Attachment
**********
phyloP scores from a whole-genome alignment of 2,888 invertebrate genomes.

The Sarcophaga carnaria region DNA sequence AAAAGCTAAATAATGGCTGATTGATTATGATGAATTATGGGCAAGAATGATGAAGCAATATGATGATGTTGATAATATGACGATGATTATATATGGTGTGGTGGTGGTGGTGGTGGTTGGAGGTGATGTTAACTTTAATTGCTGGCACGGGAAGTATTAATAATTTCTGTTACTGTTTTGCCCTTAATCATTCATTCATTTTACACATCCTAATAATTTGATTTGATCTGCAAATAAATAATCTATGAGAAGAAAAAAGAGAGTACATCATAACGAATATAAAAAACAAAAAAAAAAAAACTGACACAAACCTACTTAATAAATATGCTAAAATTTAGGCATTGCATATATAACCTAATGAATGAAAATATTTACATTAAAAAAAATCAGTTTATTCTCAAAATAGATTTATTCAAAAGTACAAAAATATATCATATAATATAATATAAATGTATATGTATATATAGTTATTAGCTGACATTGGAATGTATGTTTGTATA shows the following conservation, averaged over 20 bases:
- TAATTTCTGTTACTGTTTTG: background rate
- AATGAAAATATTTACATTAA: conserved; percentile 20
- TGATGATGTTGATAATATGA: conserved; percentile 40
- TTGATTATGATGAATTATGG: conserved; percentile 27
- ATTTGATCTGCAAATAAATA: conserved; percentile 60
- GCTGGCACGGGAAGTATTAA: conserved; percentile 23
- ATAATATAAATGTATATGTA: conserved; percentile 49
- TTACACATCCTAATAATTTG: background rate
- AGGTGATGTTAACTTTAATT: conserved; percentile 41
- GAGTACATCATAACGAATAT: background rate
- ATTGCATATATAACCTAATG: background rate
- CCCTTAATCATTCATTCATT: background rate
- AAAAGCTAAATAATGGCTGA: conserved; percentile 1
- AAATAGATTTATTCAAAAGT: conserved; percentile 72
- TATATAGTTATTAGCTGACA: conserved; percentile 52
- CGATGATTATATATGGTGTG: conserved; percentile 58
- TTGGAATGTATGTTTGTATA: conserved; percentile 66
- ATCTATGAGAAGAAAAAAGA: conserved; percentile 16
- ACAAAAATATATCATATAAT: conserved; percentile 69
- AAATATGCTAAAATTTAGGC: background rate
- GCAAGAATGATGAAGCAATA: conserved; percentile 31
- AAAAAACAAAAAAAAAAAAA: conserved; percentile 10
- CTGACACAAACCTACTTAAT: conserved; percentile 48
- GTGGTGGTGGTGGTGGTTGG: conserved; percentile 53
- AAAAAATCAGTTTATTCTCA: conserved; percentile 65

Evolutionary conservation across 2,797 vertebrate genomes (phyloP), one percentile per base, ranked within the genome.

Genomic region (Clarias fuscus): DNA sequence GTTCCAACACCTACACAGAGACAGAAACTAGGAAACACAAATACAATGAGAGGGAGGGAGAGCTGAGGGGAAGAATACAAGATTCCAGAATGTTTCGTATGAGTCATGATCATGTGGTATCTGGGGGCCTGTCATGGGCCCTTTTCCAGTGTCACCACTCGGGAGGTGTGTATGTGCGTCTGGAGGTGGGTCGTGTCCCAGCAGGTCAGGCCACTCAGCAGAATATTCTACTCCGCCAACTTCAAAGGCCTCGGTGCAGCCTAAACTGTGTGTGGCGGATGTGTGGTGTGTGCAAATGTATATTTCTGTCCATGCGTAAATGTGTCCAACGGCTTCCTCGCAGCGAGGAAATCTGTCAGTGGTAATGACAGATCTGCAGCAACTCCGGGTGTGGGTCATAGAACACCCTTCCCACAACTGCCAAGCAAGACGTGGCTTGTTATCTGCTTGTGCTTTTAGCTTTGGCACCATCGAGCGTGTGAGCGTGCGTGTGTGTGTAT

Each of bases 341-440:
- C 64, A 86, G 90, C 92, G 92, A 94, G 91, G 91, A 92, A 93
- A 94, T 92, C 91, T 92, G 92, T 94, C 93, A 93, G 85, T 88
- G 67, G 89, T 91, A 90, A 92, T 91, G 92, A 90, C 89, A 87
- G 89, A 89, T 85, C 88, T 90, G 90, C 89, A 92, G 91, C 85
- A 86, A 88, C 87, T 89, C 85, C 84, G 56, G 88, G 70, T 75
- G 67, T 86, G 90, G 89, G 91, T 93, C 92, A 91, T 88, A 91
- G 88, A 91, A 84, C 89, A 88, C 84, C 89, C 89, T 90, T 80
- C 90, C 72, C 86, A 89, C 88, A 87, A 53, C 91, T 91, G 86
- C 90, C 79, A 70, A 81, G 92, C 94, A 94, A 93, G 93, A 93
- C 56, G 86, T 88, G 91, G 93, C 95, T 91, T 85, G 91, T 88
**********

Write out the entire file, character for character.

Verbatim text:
phyloP scores from a whole-genome alignment of 2,888 invertebrate genomes.

The Sarcophaga carnaria region DNA sequence AAAAGCTAAATAATGGCTGATTGATTATGATGAATTATGGGCAAGAATGATGAAGCAATATGATGATGTTGATAATATGACGATGATTATATATGGTGTGGTGGTGGTGGTGGTGGTTGGAGGTGATGTTAACTTTAATTGCTGGCACGGGAAGTATTAATAATTTCTGTTACTGTTTTGCCCTTAATCATTCATTCATTTTACACATCCTAATAATTTGATTTGATCTGCAAATAAATAATCTATGAGAAGAAAAAAGAGAGTACATCATAACGAATATAAAAAACAAAAAAAAAAAAACTGACACAAACCTACTTAATAAATATGCTAAAATTTAGGCATTGCATATATAACCTAATGAATGAAAATATTTACATTAAAAAAAATCAGTTTATTCTCAAAATAGATTTATTCAAAAGTACAAAAATATATCATATAATATAATATAAATGTATATGTATATATAGTTATTAGCTGACATTGGAATGTATGTTTGTATA shows the following conservation, averaged over 20 bases:
- TAATTTCTGTTACTGTTTTG: background rate
- AATGAAAATATTTACATTAA: conserved; percentile 20
- TGATGATGTTGATAATATGA: conserved; percentile 40
- TTGATTATGATGAATTATGG: conserved; percentile 27
- ATTTGATCTGCAAATAAATA: conserved; percentile 60
- GCTGGCACGGGAAGTATTAA: conserved; percentile 23
- ATAATATAAATGTATATGTA: conserved; percentile 49
- TTACACATCCTAATAATTTG: background rate
- AGGTGATGTTAACTTTAATT: conserved; percentile 41
- GAGTACATCATAACGAATAT: background rate
- ATTGCATATATAACCTAATG: background rate
- CCCTTAATCATTCATTCATT: background rate
- AAAAGCTAAATAATGGCTGA: conserved; percentile 1
- AAATAGATTTATTCAAAAGT: conserved; percentile 72
- TATATAGTTATTAGCTGACA: conserved; percentile 52
- CGATGATTATATATGGTGTG: conserved; percentile 58
- TTGGAATGTATGTTTGTATA: conserved; percentile 66
- ATCTATGAGAAGAAAAAAGA: conserved; percentile 16
- ACAAAAATATATCATATAAT: conserved; percentile 69
- AAATATGCTAAAATTTAGGC: background rate
- GCAAGAATGATGAAGCAATA: conserved; percentile 31
- AAAAAACAAAAAAAAAAAAA: conserved; percentile 10
- CTGACACAAACCTACTTAAT: conserved; percentile 48
- GTGGTGGTGGTGGTGGTTGG: conserved; percentile 53
- AAAAAATCAGTTTATTCTCA: conserved; percentile 65

Evolutionary conservation across 2,797 vertebrate genomes (phyloP), one percentile per base, ranked within the genome.

Genomic region (Clarias fuscus): DNA sequence GTTCCAACACCTACACAGAGACAGAAACTAGGAAACACAAATACAATGAGAGGGAGGGAGAGCTGAGGGGAAGAATACAAGATTCCAGAATGTTTCGTATGAGTCATGATCATGTGGTATCTGGGGGCCTGTCATGGGCCCTTTTCCAGTGTCACCACTCGGGAGGTGTGTATGTGCGTCTGGAGGTGGGTCGTGTCCCAGCAGGTCAGGCCACTCAGCAGAATATTCTACTCCGCCAACTTCAAAGGCCTCGGTGCAGCCTAAACTGTGTGTGGCGGATGTGTGGTGTGTGCAAATGTATATTTCTGTCCATGCGTAAATGTGTCCAACGGCTTCCTCGCAGCGAGGAAATCTGTCAGTGGTAATGACAGATCTGCAGCAACTCCGGGTGTGGGTCATAGAACACCCTTCCCACAACTGCCAAGCAAGACGTGGCTTGTTATCTGCTTGTGCTTTTAGCTTTGGCACCATCGAGCGTGTGAGCGTGCGTGTGTGTGTAT

Each of bases 341-440:
- C 64, A 86, G 90, C 92, G 92, A 94, G 91, G 91, A 92, A 93
- A 94, T 92, C 91, T 92, G 92, T 94, C 93, A 93, G 85, T 88
- G 67, G 89, T 91, A 90, A 92, T 91, G 92, A 90, C 89, A 87
- G 89, A 89, T 85, C 88, T 90, G 90, C 89, A 92, G 91, C 85
- A 86, A 88, C 87, T 89, C 85, C 84, G 56, G 88, G 70, T 75
- G 67, T 86, G 90, G 89, G 91, T 93, C 92, A 91, T 88, A 91
- G 88, A 91, A 84, C 89, A 88, C 84, C 89, C 89, T 90, T 80
- C 90, C 72, C 86, A 89, C 88, A 87, A 53, C 91, T 91, G 86
- C 90, C 79, A 70, A 81, G 92, C 94, A 94, A 93, G 93, A 93
- C 56, G 86, T 88, G 91, G 93, C 95, T 91, T 85, G 91, T 88